As previously stated, it can take a little longer for dyslexic students to grasp concepts so be mindful of asking them questions shortly after explaining something new. An intelligent student could be made to feel embarrassed that they are unable to answer a question simply because they have not had time to process what they have heard.

As checking on student’s comprehension is extremely important for teachers, try asking questions to students with dyslexia during a review at the beginning of the following lesson. This way the student has had time to understand what they have heard and complete any homework to solidify their knowledge. Create a situation for your students to demonstrate their knowledge instead of being disheartened if they cannot respond to a question straight away.  

Allow extra time (25% or more)

Where possible try and give your students a little more time when completing tasks. As a general rule 25% extra time is a good starting point. This again allows your students to showcase their skills instead of being inhibited simply due to lack of time.  

Give clear instructions

As it is difficult for some dyslexics to retain information quickly, especially lists, make sure clear instructions are given to avoid confusion. Write down exactly what you want your students to do on the board or include instructions on any handouts.

Provide alternatives (reading lists)

Students with dyslexia often get tired quickly when reading or their reading pace is slower than average. For courses where there is a reading list think of providing a second condensed version.

Talk to your students

Dyslexia can present itself in so many different ways, so talk to your students! Ask them how you can provide support and create a personalized learning plan together as students are often very good at finding their own techniques to succeed. Be aware of not forcing learning methods onto students as not everything works for everyone.

Do not underestimate students with dyslexia

Additionally, do not underestimate students with dyslexia. Many dyslexic students can achieve top results and deserve praise to achieve the academic success they have often had to put in many more hours than the average student and must be extremely organized and determined.

Do not allow students to use their dyslexia as an excuse

This being said, do not allow students to use their dyslexia as an excuse, make sure they are aware that although some things may be more challenging for them, good results are possible.

If you have confidence in them, they will have confidence in themselves.  

If would like to learn more about how to teach students with dyslexia check out the course we have recently developed!

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6 thoughts on “9 Tips for Teaching Students With Dyslexia

  1. AvatarMaxScholar says:

    Very good blog on Teaching Students With Dyslexia. Thank you for sharing such good tips.

  2. AvatarOdoeme Nwanneka says:

    Very good write up. Have learnt a lot

    1. Andrea MerloAndrea Merlo says:

      Thanks! We are glad you have liked it =)

  3. AvatarCHAKRAVARTI says:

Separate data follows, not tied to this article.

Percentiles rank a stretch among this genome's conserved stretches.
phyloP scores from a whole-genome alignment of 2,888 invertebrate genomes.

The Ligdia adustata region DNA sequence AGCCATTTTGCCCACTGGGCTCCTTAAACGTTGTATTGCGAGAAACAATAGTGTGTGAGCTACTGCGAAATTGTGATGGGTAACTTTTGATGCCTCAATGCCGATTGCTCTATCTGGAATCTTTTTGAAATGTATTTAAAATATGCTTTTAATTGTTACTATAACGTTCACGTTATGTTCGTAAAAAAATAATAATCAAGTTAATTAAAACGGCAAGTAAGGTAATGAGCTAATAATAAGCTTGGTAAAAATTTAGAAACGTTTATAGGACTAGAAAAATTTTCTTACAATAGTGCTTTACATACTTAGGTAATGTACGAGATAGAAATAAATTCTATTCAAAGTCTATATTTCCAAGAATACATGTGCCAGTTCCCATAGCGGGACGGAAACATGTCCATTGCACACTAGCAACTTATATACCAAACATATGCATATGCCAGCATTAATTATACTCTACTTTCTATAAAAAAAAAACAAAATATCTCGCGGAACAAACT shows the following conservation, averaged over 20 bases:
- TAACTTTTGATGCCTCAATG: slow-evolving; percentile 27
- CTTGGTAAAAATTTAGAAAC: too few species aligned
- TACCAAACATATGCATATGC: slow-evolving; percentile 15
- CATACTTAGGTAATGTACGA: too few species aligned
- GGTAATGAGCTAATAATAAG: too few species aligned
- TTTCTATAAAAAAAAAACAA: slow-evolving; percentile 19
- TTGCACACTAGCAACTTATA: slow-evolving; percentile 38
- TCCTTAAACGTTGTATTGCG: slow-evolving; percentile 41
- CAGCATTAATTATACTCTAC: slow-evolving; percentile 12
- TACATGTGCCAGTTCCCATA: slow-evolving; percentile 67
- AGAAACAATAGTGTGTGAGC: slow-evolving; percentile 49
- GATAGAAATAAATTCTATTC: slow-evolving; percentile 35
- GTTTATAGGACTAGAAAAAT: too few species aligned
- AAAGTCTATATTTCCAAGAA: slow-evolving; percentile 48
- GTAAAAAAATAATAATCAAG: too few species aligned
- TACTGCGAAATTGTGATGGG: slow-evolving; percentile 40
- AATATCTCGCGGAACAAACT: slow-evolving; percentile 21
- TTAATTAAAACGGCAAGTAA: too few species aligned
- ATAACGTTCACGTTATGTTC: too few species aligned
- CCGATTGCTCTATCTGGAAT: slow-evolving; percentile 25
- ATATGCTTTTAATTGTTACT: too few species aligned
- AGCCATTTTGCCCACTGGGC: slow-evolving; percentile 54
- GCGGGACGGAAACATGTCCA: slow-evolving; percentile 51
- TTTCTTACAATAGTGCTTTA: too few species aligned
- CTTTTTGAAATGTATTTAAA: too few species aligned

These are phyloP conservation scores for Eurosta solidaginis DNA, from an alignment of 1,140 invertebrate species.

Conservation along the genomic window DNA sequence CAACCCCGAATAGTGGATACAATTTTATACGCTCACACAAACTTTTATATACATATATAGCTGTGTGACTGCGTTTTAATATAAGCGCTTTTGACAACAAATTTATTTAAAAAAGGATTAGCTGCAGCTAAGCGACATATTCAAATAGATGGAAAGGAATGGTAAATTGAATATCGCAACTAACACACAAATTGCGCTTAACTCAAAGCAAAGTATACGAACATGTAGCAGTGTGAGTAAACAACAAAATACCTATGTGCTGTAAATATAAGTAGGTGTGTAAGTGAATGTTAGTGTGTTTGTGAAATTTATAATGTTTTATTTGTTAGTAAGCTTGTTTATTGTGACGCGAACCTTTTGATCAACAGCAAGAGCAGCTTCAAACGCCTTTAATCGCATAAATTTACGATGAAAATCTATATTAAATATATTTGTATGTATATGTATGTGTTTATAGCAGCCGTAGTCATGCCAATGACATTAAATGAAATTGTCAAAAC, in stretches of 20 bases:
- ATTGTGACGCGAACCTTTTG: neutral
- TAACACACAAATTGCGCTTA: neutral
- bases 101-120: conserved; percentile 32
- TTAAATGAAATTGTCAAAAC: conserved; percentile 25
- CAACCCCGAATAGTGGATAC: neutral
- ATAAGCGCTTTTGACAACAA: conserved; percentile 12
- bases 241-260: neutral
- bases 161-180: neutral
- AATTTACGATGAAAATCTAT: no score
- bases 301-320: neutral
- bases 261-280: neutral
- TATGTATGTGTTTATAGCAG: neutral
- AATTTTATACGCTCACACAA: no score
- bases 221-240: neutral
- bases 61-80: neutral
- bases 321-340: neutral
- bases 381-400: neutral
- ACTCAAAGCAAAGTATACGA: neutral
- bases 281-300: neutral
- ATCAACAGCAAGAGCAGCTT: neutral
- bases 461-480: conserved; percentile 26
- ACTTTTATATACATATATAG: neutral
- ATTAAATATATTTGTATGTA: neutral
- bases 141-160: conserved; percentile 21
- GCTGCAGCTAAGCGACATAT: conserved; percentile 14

25 percent extra time is a good idea. True that their comprehension levels are good but processing would take time

  4. AvatarAnon says:

    Thank you so much for this article.
    I’ve hired someone that I think may be dyslexic (whether she knows it or not), and I’ve been getting desperate for encouraging ways to help her comprehend/complete her training.

  5. Avatarmaddi says:

    I was diagnosed in 3rd grade with dyslexia and it affected me in all aspects (spelling, slow processing, copying notes, finishing tests on time, reading comprehention, math, etc). I remember always being told that I shouldn’t have words misspelled because there was auto corect. However, what many teachers didn’t realize is that even with auto corect and/or a spelling dictionary, it didn’t help me at all if I couldn’t understand or remember the context inwhich it was to be used. For example, which vs. withch, meet vs. meat, board vs. bored, angel vs. angle, etc. They would mark it wrong, but never explained why or acknowledge the quality of my work all together.

    Spelling became a huge issue altogether and my parents weren’t happy that I kept failing tests/quizes when I would give the right answer but was being marked down for spelling errors. In 5th grade, we had to memorize the 50 states, where they were located on the map, their abreviation, their capital and have correct spelling. My parents sat down with my IEP case manager and 5th grade to discuss what was most important for me to focus on, and they decided I wouldn’t be graded on spelling because the other parts were more important. It really boosted my confidence when I kept getting 100% on each quiz I got back. In addition, my teacher would comment on how much my spelling of the states and capitals improved each time (mississippi was a huge one for me).

    Same thing happened in 8th grade when we had to remember the preamble and spell everything correctly with correct punctuation. My 8th grade teacher talked with my parents and said to just focus on memorizing it and not to worry about spelling or punctuation. However, every time we would add on to it, my spelling and punctuation was on point by the final test.

    Obviously as I got older, spelling became more of a priority, but it’s still a struggle for me. At work when I have to write incident reports for parents, I’m very self conscious about my spelling that I forget how to spell words I already know. Sometimes I just want to write “sorry for spelling errors, I’m dyslexic.” I don’t want to use it as an excuse for my bad spelling, my parents never let me use dyslexia as excuse, but more as an explanation as to why their child’s teacher misspelled things.